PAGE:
Inception Begins in the Basement

Architecture as Foundation

As dream manipulator Dom Cobb in the film Inception — which here means planting an idea in the brain instead of extracting it — Leonardo DiCaprio says to young, artfully named architect Ariadne, well played by Ellen Page: “We always wanted to live in a house but we really liked these buildings.” They’re touring a super-dense dreamscape of modern highrises conjured out of a collage of real and fictional buildings. The poster provides a glimpse of an imaginary Downtown — see the gable-roofed wing of Los Angeles’ Biltmore Hotel peaking around a corner in the distance.

A nondescript hotel elevator lobby enjoys some suspenseful choreography. And the horizontally striped L. A. Department of Water & Power headquarters, shown below (courtesy forms the base of an immense “Seussian” skyscraper — in the clever phrase of LA Times architecture critic Christopher Hawthorne, who observed in a recent piece that, overall, it’s pretty bland architecture for a film that’s about imagination.







I agree (though I’m a big fan of the Water & Power building), but hey, then I discovered that the house Dom and his wife Mal actually called home is a Craftsman style landmark by Greene & Greene — at least according to the website Curbed.

The courtyard is shown above (it’s the Freeman Ford residence of 1907, courtesy Greene & Greene Virtual Archives, USC). In any case, several scenes take place along a hallway and in a wood-paneled dining room that definitely have the look of Greene & Greene. This image, not from the film but from











the Wood-and-Light website of author and photographer David Mathias — captures the honeyed atmosphere of the Cobb home. Sounds a little contradictory — they like slick, machine-like, contemporary but inhabit warm, hand-crafted, romance (or is that the other way around?), but then the mind is full of surprises and a good house plan website could always help them figure things out. And guess what, in one of the dream sequences you reach the house by taking a highrise elevator down to the basement: literally the foundation of all dreams, not to mention the source of all plumbing angels and furnace demons. Talk about Metaphorland!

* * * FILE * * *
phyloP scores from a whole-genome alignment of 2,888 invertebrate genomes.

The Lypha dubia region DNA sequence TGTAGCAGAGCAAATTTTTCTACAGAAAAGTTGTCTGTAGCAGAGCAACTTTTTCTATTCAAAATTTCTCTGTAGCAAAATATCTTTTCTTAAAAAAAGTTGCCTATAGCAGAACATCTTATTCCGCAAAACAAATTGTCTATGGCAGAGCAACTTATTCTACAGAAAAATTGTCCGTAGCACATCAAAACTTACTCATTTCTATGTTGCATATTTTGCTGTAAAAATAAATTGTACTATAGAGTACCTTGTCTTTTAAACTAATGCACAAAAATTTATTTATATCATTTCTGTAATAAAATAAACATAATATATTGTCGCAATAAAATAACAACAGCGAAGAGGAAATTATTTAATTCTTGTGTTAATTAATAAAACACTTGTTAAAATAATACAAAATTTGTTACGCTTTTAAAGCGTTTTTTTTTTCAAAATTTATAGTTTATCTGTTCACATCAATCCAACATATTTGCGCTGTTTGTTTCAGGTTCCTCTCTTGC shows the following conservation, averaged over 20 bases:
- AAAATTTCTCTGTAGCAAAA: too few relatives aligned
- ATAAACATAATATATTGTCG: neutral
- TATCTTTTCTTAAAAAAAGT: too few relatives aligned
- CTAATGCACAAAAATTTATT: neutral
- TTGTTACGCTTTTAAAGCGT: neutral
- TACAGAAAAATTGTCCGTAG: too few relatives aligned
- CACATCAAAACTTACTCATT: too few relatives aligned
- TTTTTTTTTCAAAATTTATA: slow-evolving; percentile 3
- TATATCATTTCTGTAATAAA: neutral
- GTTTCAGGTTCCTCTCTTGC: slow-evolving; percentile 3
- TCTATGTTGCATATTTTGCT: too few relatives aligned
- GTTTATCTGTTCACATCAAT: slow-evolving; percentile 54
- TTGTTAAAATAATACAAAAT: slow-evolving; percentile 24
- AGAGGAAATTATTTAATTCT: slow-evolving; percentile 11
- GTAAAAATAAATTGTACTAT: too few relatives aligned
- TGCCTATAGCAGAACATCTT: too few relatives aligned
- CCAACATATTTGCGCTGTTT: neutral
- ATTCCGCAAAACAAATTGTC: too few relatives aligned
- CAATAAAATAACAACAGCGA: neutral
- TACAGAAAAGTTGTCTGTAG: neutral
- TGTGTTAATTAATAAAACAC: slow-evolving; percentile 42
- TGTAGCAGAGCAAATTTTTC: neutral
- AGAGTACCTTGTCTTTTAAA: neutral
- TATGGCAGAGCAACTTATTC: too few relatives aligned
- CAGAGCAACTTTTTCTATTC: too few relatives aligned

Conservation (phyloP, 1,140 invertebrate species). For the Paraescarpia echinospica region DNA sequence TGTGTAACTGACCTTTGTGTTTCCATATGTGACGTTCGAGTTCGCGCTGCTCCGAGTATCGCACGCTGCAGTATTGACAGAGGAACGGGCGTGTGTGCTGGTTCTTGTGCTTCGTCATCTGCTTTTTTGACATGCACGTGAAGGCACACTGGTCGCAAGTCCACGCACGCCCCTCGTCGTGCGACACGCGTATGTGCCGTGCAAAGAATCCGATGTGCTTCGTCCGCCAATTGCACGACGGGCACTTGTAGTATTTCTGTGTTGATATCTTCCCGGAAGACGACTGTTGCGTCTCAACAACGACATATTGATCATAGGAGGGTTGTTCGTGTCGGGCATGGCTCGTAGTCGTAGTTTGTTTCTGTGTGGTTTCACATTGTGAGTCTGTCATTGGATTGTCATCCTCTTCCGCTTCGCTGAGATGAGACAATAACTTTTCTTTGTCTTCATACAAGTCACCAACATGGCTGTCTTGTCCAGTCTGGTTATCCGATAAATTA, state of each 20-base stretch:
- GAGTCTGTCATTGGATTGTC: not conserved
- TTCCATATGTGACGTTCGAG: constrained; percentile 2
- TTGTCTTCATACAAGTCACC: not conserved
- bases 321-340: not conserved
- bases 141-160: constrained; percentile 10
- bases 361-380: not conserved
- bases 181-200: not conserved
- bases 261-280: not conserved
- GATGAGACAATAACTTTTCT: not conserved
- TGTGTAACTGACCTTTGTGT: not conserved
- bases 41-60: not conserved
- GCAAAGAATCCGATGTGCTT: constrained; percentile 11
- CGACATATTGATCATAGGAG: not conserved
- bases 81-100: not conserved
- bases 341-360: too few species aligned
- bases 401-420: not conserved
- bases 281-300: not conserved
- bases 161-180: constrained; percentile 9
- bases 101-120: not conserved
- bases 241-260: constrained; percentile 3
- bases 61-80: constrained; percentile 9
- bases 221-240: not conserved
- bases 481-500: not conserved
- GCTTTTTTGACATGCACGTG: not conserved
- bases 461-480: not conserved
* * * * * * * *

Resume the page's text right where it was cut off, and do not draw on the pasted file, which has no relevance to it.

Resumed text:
Needless to say director Christopher Nolan’s film is an enthralling and very entertaining ride and planted the idea in my mind — inception indeed — that good architecture begins at home, perhaps even in the basement. (For more on the locations that were used in filming read the fascinating On the Road blog by Jerry Garrett.)

Which leads me to thinking that a basement should be built for brainstorms. Here’s one that includes a Sport Court:

It’s Dutch Colonial Plan 56-604. Or how about acing a bank shot in a game of billiards.

You can do that in the basement of Marcia Trionfale Plan 481-1 by architect Bud Dietrich. Of course basement garages work well in some situations,

as in Linacre Plan 496-1 by architect Leon Meyer. But media rooms might work best, as illustrated by Prairie Style Plan 56-601

in a  house on a slope, which allows for a wall of glass. A good place to watch building — I mean block — busters and dream about your new home.

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